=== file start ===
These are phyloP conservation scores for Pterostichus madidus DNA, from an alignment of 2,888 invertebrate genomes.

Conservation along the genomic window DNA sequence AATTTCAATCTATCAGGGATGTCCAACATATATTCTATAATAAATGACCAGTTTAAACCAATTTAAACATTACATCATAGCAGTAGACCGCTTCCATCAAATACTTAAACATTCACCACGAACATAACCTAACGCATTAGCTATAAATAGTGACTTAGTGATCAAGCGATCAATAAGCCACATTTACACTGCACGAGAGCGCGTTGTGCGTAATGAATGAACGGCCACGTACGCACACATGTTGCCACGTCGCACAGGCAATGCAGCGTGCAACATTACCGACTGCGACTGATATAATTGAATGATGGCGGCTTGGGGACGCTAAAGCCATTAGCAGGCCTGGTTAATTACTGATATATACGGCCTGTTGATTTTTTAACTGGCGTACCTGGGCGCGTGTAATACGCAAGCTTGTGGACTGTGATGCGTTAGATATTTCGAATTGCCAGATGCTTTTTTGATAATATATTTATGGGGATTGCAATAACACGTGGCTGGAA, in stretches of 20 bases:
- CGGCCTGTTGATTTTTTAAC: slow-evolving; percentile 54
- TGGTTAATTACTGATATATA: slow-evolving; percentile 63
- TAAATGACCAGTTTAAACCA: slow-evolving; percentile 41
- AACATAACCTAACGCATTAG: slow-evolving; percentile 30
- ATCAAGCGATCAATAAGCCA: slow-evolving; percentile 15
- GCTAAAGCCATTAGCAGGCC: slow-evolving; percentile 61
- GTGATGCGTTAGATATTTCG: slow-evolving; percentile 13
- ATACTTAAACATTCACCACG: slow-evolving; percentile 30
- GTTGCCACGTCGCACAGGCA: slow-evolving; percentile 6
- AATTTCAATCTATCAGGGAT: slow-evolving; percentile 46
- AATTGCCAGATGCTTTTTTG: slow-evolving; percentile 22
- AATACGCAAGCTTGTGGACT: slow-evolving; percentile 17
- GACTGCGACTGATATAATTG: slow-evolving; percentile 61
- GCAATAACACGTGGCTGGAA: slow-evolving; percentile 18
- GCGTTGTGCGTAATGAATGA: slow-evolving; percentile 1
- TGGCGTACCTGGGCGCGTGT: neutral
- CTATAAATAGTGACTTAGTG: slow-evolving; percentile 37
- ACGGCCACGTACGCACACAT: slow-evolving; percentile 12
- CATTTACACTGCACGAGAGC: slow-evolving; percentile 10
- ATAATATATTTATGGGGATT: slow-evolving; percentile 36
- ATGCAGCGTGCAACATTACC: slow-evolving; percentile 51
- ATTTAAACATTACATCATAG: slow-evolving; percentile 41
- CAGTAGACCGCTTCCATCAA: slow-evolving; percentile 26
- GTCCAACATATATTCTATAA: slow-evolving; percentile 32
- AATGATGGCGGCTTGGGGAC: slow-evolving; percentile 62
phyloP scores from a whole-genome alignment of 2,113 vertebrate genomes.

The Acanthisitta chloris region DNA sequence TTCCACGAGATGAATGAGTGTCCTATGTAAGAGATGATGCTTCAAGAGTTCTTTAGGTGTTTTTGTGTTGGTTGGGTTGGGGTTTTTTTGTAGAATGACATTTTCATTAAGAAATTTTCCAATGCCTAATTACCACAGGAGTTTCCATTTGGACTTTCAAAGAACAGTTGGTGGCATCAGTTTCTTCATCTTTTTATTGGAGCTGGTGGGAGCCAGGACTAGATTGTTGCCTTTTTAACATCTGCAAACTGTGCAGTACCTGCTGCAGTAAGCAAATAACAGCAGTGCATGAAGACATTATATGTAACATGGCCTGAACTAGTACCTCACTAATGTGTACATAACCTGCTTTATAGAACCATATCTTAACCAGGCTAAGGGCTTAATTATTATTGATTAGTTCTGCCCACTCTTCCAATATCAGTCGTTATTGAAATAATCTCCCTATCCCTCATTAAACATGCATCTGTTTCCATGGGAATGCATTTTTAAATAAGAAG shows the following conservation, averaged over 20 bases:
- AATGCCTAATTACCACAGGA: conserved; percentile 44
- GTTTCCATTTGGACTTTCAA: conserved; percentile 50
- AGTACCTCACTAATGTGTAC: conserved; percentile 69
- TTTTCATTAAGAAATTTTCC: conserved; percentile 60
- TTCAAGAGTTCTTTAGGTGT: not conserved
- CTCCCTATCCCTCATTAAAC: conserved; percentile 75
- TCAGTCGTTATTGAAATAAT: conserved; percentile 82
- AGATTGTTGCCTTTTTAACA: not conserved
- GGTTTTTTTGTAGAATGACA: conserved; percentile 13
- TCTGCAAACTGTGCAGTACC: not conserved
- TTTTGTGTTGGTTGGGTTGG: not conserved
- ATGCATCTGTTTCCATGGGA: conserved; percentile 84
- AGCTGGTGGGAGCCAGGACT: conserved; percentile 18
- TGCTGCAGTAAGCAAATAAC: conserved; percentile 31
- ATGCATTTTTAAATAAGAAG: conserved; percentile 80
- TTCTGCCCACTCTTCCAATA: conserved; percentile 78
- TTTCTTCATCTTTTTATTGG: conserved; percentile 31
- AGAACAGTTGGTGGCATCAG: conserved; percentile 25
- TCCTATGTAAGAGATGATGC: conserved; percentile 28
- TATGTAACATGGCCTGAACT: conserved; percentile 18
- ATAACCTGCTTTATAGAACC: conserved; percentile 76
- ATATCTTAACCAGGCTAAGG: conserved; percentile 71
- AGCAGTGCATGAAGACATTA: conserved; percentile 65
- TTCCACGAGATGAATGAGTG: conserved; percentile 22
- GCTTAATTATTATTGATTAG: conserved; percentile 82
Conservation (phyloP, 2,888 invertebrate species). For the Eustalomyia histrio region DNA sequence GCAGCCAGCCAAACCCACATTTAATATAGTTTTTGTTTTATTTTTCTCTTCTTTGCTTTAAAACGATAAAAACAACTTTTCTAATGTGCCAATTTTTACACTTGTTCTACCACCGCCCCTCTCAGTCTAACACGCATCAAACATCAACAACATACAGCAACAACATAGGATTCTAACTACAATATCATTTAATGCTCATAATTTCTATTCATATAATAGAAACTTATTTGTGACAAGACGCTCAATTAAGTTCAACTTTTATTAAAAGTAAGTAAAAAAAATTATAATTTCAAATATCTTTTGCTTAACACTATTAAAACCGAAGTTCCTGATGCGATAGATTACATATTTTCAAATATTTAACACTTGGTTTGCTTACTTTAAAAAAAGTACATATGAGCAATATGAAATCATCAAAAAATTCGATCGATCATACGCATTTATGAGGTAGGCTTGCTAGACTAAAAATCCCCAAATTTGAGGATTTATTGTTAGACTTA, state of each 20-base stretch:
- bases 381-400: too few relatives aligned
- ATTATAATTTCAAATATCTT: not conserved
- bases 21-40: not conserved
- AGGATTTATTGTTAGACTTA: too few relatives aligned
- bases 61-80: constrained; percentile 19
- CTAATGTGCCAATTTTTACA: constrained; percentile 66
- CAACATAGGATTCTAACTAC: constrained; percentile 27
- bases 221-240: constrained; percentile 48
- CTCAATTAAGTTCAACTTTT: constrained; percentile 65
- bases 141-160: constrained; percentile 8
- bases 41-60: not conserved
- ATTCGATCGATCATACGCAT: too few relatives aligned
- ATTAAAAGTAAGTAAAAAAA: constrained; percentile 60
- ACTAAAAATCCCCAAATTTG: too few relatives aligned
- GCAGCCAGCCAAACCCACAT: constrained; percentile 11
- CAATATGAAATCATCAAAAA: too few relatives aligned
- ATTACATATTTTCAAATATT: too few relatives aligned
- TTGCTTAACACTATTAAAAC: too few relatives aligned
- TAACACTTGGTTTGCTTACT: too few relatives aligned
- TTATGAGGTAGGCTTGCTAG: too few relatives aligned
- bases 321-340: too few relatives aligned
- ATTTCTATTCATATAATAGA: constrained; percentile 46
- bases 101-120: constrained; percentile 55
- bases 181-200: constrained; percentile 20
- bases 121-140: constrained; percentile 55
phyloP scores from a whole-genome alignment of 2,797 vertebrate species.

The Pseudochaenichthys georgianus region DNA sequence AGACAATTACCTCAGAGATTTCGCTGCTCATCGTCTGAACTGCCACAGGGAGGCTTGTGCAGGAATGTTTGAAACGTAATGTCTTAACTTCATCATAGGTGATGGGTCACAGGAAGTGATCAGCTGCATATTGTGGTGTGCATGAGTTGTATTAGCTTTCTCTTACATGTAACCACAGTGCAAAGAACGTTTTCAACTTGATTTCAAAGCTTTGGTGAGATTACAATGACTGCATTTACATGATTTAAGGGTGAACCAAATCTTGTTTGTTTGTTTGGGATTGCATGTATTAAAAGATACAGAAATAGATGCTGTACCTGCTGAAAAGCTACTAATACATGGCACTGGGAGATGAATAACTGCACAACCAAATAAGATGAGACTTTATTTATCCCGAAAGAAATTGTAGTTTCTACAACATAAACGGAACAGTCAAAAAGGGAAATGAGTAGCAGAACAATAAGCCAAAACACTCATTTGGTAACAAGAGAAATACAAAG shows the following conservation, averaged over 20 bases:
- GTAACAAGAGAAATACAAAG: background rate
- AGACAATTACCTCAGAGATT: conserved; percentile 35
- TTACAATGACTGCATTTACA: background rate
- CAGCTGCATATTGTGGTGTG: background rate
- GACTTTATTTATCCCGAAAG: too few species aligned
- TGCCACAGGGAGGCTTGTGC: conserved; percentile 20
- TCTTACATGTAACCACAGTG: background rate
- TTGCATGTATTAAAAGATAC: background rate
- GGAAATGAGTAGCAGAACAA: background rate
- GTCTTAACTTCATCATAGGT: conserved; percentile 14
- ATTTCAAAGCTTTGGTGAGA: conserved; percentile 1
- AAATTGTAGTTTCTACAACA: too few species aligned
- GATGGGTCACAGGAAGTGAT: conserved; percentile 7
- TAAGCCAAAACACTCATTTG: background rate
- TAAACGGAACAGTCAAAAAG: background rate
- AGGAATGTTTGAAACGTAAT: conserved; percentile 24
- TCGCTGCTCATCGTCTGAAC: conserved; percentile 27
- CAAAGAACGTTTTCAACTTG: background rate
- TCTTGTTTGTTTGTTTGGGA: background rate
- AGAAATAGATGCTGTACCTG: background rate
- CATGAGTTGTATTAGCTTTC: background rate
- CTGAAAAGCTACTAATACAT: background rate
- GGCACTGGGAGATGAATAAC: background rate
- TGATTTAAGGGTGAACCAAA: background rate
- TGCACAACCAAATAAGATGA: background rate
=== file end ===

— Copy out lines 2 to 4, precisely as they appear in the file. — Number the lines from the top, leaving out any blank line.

Conservation along the genomic window DNA sequence AATTTCAATCTATCAGGGATGTCCAACATATATTCTATAATAAATGACCAGTTTAAACCAATTTAAACATTACATCATAGCAGTAGACCGCTTCCATCAAATACTTAAACATTCACCACGAACATAACCTAACGCATTAGCTATAAATAGTGACTTAGTGATCAAGCGATCAATAAGCCACATTTACACTGCACGAGAGCGCGTTGTGCGTAATGAATGAACGGCCACGTACGCACACATGTTGCCACGTCGCACAGGCAATGCAGCGTGCAACATTACCGACTGCGACTGATATAATTGAATGATGGCGGCTTGGGGACGCTAAAGCCATTAGCAGGCCTGGTTAATTACTGATATATACGGCCTGTTGATTTTTTAACTGGCGTACCTGGGCGCGTGTAATACGCAAGCTTGTGGACTGTGATGCGTTAGATATTTCGAATTGCCAGATGCTTTTTTGATAATATATTTATGGGGATTGCAATAACACGTGGCTGGAA, in stretches of 20 bases:
- CGGCCTGTTGATTTTTTAAC: slow-evolving; percentile 54
- TGGTTAATTACTGATATATA: slow-evolving; percentile 63